Jessica Catron presents Sunday, February 4

Hi there! Here’s what I’m brewing up for Sunday’s FreeSession…

I am looking forward to guiding our group through multiple practices using experiments and sound games to shape and encourage new explorations of sound using both improvisation and spontaneous composition.

I will be drawing ideas from experimental composers and musicians like Cornelius Cardew, James Tenney, Pauline Oliveros, Earle Brown, Derek Bailey, La Monte Young, and Christian Wolff. The goal is to open up preconceived notions of “music” and (hopefully) deepen ones connection with their instrument.

I encourage participants who can come with an open mind and want to take new risks on their instrument. As musicians, especially in performance, we tend to fall back on patterns, riffs, modes, and practice techniques that feel comfortable and accessible. My hope for this session is to create a safe space to broaden our comfort zones a bit. And things just might get pretty weird!

Anyone can participate – no matter your level, age, or experience with music. The exercises will be in mostly large group format, with moments of smaller group work. However, because of the limitations of the room we are using, I would like to maximize on acoustic sounds and try keep electric needs and drum sets to an absolute minimum (acoustic guitars/bass and hand or toy percussion/single drums welcomed!!). Think minimal space requirements. There will be a keyboard, a snare, a tom, and two tiny amps for use. No PA, no mics.

To open up the session, I will be doing a solo cello performance of a few short pieces by Sofia Gubaidulina, Cornelius Cardew, Alba Fernanda Triana, and Phillip Glass that explore limitations and experiments on the instrument. These are meant to share some of my own musical interests, as well as give examples of works that push the boundaries of common notions of music.

Finally, I hope to make this fun! I love to teach and share what I’ve learned in my musical journey – and I look forward to the exchange. I’m excited to make sounds with you. See you there!

My bio:
Jessica spent the majority of her professional life in Los Angeles where she worked as a freelance performing artist and educator. Some of her musical adventures include touring, performing, and/or recording with artists including Carla Bozulich (Geraldine Fibbers/Evangelista), Harold Budd, Nels Cline, Devotchka, The Eels, Fun, Vinny Golia, Trevor Hall, The Heavy, Eleni Mandell, Dave Matthews, Tim Meyers (One Republic), Sheila Nicholls, Linda Ronstadt, Spiritualized, James Tenney, Corin Tucker (Sleater-Kinney), Steve Vai, VOCO, Scott Weiland, Emily Wells, The White Buffalo, and Wilco. In addition to live performance, Jessica has appeared on The Tonight Show, The Late Late Show, NBC Music Video Awards, KPFK’s Global Village, and has been a soloist for films Mean Creek, The Strangers, The Covenant, and Levity.
As a teaching artist, Jessica worked for YOLA (Youth Orchestra Los Angeles) – a partnership of the Harmony Project and the Los Angeles Philharmonic. Her students have had the fortune of sitting beside LA Phil musicians in concert, backing up Stevie Wonder, Journey, and The Black Eyed Peas, performing with Grace Potter and Sharon Stone on the Tonight Show, playing the Super Bowl halftime show with Coldplay and Beyonce, and traveling to the White House to play for Michelle Obama and Joshua Bell. She has lead workshops at the University of Auckland (NZ), Universidad de Bogota (Columbia), Music on Main and the Western Front (Vancouver, BC), University of Nebraska (Omaha), Cornish College (Seattle), University of New Mexico (Albq), Lake Tahoe Unified (CA), Port Chester School District (NY), Community Music Works (RI), Greensboro Guilford County Schools (NC), and the California State Summer School for the Arts, among others.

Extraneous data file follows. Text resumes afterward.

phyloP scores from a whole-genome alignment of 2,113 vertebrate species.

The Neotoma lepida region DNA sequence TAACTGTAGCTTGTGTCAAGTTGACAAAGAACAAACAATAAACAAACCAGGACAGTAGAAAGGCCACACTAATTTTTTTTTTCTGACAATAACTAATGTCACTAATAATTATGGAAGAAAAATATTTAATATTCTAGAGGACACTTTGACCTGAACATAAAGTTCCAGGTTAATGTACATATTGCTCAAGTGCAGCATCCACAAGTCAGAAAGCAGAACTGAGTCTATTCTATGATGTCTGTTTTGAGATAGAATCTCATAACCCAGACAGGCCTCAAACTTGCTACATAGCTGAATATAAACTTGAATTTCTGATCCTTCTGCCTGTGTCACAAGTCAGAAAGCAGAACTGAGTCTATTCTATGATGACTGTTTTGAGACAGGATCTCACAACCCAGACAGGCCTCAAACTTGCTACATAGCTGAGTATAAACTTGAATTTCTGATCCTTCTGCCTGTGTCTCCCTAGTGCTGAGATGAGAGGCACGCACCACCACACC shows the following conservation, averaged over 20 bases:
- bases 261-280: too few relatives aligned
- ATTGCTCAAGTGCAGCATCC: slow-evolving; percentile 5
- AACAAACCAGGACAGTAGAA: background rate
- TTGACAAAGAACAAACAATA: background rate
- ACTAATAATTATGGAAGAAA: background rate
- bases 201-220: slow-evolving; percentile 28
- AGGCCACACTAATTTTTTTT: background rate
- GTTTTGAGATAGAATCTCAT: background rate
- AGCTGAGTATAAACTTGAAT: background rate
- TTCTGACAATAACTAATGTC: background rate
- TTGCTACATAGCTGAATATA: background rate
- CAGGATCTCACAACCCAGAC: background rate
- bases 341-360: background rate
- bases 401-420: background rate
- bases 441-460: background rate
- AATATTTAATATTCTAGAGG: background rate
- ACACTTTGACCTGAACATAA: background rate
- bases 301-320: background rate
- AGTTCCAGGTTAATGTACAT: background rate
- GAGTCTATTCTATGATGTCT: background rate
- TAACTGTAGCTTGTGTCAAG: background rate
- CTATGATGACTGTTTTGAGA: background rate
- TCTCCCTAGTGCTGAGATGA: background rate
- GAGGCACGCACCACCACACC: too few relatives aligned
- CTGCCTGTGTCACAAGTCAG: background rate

She moved to Missoula in 2013 with her family. Currently, she is founder and lead teacher of Grow Music Missoula and a member of the Missoula Symphony.

And here’s a silly song that has little to do about any of it. It’s about life on a Destroyer Ship:

Bill Kautz presents Sunday, January 7

I am very excited to be curating the 2nd FreeSessions on January 7th and particularly excited to perform my music with Christopher Gray (guitar), Steve Kalling (bass) and Naomi Siegel (trombone and keyboard). These individuals have been extremely open to exploring new territories with these compositions and I want to thank them right off the bat for their flexibility and trust in me leading this ensemble. They’ve been such a pleasure to create with.

We will be performing 3 pieces for you tonight titled Segmented, Sehnsucht and Where is Solitude. Two of these compositions were performed 3 and 5 years ago as part of The Racer Sessions and the IMP Fest in Seattle under different instrumentation. I have wanted to revisit these compositions with new musicians and in a completely new setting to see how I hear and approach things differently. A lot has happened for me since I first wrote these…most recently becoming a father, moving to Missoula, taking on a very new identity as a stay at home dad for my daughter and spending a lot more focused time on the trumpet than I have in many years.

What we will be playing for you is based heavily around open improvisation. However, each piece has a defined melody with corresponding chord changes which will set up the flavor for the improvisations that follow the melody. A very similar progression as performing jazz standards…melody, solos, and playing through the melody again to end the piece. However, we may or may not stick to the structure introduced with the melody. This is a very exciting aspect of performing these pieces as each time is a different experience.